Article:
AIESEC in Kazakhstan 2013-2014.

My parents taught me: “Asking might be a shame of 5 minutes, but not knowing is a shame of the whole life”.

I’ve been living abroad quite a while now. The first time when I went to live and work abroad by myself was to Belgium. I worked for a telecom company in supply chain department, which was my professional field at that time. I found this opportunity through AIESEC – a global youth organisation. I lived in Belgium in 2010-11 and then came back to Ukraine. There is a saying: “Exchange is not just one year in life, but the whole life in one year” – I can sign under every single word of it, because in this one year so many things happened, I met so many new people, and all of them made a certain impact on my life. During this time I realized what I really want to do in life, what will drive me to wake up every day and go to do stuff, and it was not really supply chain… Career path change is a serious step, and if you make this decision at a certain point of your life, it implies a lot of responsibility, a lot of work. This time was literally a life-changing experience.

CAC Congress, Kyrgyzstan, Tajikistan, Kazakhstan.

After my exchange year in Belgium, I was back to Ukraine for a while, but after some time I decided to come to Kazakhstan to work for the organization that literally changed my life – AIESEC. This time I wanted to contribute to AIESEC itself, to enable more young people to have the same amazing opportunities as I did. Why I came back to the organization after my internship? Because I felt really connected to its values, I loved what people were doing there, and I felt a huge impact on my life. I spent another challenging, yet amazing year in Kazakhstan. It was during that time that I realized what I really want to do with my future. In Belgium, I realized I should change things, but I had no clue which direction to go to. I know many people who face difficulties answering “What do I want to do?” – and the answer comes with trials, failures, and discoveries.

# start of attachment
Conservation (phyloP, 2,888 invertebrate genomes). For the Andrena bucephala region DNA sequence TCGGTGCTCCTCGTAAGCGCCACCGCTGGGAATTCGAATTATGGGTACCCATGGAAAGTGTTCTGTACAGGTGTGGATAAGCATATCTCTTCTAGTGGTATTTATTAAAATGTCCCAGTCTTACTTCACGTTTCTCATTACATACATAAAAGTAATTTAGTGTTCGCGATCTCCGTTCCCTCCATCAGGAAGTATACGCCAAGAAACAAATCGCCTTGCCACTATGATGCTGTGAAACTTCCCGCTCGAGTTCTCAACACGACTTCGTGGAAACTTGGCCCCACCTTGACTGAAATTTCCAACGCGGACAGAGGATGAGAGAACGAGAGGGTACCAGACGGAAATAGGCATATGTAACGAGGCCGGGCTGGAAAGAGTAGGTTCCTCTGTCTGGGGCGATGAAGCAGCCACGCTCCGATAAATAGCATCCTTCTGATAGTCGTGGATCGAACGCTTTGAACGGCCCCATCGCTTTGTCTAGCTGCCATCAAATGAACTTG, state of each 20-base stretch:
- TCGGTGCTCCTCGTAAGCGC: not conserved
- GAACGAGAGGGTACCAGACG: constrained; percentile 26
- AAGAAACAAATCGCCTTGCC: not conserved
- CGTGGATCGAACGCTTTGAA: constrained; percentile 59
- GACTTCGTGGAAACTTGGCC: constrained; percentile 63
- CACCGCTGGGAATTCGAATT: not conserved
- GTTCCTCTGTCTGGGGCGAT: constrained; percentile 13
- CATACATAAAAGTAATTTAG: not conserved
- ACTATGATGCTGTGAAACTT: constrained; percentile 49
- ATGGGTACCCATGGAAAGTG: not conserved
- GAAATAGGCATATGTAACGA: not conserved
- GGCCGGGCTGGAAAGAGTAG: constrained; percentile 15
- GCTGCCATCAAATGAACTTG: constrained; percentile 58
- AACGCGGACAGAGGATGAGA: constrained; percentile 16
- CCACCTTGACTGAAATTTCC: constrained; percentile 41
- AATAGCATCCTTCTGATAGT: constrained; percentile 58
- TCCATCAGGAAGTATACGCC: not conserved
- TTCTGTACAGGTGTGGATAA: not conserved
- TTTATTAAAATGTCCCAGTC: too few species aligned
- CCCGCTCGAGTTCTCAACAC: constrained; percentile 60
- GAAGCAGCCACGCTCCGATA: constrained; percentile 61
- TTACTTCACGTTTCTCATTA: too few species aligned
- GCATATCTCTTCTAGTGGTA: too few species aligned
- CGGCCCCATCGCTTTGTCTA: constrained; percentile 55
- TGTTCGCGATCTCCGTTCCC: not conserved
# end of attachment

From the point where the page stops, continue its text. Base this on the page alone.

AIESEC in Kazakhstan 2013-2014.

I am now in the field of marketing, communications, and branding. After my year in Kazakhstan, I felt that I want to explore more of the different business environment, different cultures, and I chose South-East Asia. Out of all countries in SEA, somehow Malaysia came as a first choice. I realized that the country has a lot of career opportunities. For me, it all started again with a simple internship program. I never thought of where it would take me, where I would end up. And I still don’t know, right now I am in Malaysia and I work here full time, and I do things that I love doing, but who knows where I will be in 2-5 years? I don’t know, we will see.

"Creative Mornings KL" team.
“Creative Mornings KL” team.

I had an internship for 6 months. Meanwhile, I got a better offer and I joined another company, where I already have a manager position. Due to some internal events that are happening in the company right now, I decided to move on yet again. I simply feel that the company is not going in the direction that I personally would like to grow in, which is fine. When you are employed, you are not bound, you can decide whether your professional vision fits into the company’s vision, and if not, it’s alright. I’m changing my job and there are a lot of exciting things coming.